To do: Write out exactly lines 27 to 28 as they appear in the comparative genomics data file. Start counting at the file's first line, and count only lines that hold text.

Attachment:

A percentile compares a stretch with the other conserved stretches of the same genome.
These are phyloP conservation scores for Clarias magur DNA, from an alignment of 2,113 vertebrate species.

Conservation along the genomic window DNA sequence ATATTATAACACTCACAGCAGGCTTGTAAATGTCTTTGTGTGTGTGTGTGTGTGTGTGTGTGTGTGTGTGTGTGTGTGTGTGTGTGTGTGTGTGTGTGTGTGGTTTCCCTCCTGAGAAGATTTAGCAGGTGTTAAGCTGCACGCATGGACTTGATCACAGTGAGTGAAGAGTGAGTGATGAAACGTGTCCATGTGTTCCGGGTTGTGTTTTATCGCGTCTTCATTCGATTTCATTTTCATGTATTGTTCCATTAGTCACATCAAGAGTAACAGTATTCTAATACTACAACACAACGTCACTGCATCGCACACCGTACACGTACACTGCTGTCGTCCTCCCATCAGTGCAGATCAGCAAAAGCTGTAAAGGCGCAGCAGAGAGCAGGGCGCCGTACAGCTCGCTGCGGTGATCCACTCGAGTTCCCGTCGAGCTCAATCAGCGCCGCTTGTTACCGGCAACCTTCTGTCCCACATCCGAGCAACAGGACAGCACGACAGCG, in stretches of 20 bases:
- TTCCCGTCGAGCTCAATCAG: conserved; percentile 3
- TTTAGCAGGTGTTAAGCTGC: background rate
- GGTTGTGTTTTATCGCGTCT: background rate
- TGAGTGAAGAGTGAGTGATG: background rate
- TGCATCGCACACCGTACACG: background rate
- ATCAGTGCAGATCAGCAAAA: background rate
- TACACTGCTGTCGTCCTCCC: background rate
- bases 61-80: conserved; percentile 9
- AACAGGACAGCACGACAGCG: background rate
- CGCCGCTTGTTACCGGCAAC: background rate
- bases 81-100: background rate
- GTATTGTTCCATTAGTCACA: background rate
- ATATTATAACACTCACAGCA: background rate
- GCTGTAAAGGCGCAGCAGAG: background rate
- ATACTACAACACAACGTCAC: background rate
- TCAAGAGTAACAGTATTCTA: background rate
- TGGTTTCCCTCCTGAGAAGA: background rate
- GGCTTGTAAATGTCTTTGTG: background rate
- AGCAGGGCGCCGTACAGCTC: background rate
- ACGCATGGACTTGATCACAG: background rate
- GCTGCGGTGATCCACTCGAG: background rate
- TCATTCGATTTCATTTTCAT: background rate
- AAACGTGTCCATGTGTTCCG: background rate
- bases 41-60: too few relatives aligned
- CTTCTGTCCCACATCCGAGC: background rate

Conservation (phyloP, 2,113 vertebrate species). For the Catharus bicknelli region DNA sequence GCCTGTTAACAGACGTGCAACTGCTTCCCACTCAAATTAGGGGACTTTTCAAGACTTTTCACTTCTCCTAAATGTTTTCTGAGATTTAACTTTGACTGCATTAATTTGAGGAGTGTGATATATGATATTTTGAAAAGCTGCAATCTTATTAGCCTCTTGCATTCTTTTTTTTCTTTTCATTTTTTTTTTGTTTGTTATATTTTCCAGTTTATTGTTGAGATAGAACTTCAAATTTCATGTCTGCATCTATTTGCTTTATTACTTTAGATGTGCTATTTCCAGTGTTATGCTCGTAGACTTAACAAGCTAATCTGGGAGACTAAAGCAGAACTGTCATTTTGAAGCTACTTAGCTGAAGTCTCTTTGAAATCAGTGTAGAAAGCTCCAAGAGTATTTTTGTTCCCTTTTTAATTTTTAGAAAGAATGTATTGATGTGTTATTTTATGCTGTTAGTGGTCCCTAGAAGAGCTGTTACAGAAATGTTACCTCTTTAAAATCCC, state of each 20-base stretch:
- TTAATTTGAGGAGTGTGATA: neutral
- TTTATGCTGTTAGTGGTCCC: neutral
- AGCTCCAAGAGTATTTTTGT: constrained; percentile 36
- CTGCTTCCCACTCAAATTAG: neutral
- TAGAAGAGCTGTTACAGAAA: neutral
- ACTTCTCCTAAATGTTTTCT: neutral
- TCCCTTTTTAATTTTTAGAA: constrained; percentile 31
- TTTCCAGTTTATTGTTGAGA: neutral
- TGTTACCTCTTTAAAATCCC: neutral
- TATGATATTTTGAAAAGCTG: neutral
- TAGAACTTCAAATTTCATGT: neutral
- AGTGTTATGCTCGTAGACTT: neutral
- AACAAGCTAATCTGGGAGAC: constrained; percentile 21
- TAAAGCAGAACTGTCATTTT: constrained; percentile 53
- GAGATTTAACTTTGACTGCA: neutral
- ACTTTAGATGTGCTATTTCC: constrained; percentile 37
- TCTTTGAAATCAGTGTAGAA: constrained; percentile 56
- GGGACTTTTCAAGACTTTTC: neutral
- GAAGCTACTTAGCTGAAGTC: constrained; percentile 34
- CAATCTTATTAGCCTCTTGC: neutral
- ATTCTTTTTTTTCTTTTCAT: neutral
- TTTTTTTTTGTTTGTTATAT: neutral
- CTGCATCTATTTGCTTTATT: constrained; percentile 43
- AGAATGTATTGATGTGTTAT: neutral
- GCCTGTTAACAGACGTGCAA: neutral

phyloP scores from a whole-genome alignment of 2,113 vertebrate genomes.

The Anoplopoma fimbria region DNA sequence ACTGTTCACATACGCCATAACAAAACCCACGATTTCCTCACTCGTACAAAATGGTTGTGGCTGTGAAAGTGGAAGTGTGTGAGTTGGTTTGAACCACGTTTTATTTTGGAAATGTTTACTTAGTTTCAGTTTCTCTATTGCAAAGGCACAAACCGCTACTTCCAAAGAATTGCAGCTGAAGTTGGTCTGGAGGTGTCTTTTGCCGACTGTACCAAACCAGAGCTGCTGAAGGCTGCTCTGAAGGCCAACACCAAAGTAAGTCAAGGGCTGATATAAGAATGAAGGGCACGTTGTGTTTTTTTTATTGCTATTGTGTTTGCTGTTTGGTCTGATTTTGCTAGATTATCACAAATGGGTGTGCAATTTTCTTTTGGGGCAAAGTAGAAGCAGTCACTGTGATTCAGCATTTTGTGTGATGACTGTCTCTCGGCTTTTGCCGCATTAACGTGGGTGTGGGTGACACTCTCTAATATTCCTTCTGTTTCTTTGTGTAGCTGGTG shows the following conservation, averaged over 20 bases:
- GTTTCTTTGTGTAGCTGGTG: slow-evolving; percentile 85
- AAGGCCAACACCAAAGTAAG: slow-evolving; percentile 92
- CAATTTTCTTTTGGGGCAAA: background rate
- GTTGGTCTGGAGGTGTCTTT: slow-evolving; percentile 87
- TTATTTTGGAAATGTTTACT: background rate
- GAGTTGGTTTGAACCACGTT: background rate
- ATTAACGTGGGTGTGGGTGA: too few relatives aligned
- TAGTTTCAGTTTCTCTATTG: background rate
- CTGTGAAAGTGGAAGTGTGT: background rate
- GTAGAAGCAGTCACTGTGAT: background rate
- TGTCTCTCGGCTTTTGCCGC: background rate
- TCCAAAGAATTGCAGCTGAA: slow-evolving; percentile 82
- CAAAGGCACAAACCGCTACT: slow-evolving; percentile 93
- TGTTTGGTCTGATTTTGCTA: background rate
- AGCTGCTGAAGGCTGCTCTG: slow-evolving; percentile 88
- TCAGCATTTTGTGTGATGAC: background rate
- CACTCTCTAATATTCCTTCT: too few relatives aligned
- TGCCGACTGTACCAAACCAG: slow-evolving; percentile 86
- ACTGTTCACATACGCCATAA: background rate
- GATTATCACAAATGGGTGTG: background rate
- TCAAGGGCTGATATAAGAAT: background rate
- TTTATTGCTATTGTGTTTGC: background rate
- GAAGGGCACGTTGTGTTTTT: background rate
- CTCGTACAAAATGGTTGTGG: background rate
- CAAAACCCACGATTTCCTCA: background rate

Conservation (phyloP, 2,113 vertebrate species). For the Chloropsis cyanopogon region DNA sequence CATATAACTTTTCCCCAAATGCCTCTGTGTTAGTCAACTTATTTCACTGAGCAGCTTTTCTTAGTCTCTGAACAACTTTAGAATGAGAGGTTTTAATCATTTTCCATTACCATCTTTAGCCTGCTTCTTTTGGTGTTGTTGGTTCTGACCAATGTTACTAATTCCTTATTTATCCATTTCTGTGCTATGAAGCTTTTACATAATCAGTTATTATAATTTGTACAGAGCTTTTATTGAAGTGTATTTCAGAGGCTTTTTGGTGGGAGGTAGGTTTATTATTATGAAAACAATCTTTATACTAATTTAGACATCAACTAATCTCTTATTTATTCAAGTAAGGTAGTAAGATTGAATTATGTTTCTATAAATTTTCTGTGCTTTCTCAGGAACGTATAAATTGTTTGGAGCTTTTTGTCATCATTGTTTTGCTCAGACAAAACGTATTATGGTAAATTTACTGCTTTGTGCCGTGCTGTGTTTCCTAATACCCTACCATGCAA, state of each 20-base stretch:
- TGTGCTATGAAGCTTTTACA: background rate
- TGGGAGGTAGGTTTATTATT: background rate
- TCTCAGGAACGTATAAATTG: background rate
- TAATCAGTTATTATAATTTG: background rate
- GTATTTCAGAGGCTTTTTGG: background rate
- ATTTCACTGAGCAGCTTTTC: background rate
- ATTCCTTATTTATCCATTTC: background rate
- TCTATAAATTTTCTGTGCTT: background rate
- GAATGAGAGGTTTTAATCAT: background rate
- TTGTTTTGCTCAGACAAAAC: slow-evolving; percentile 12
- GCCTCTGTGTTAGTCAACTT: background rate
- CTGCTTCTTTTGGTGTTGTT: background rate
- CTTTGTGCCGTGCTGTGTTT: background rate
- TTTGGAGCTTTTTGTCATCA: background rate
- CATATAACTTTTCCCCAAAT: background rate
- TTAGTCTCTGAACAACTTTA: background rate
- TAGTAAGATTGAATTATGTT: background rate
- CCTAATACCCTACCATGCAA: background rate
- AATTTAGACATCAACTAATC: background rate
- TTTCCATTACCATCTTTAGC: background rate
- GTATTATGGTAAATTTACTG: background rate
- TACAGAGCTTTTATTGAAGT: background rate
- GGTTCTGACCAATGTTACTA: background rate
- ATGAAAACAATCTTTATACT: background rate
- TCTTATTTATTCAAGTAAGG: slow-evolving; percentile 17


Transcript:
- bases 41-60: too few relatives aligned
- CTTCTGTCCCACATCCGAGC: background rate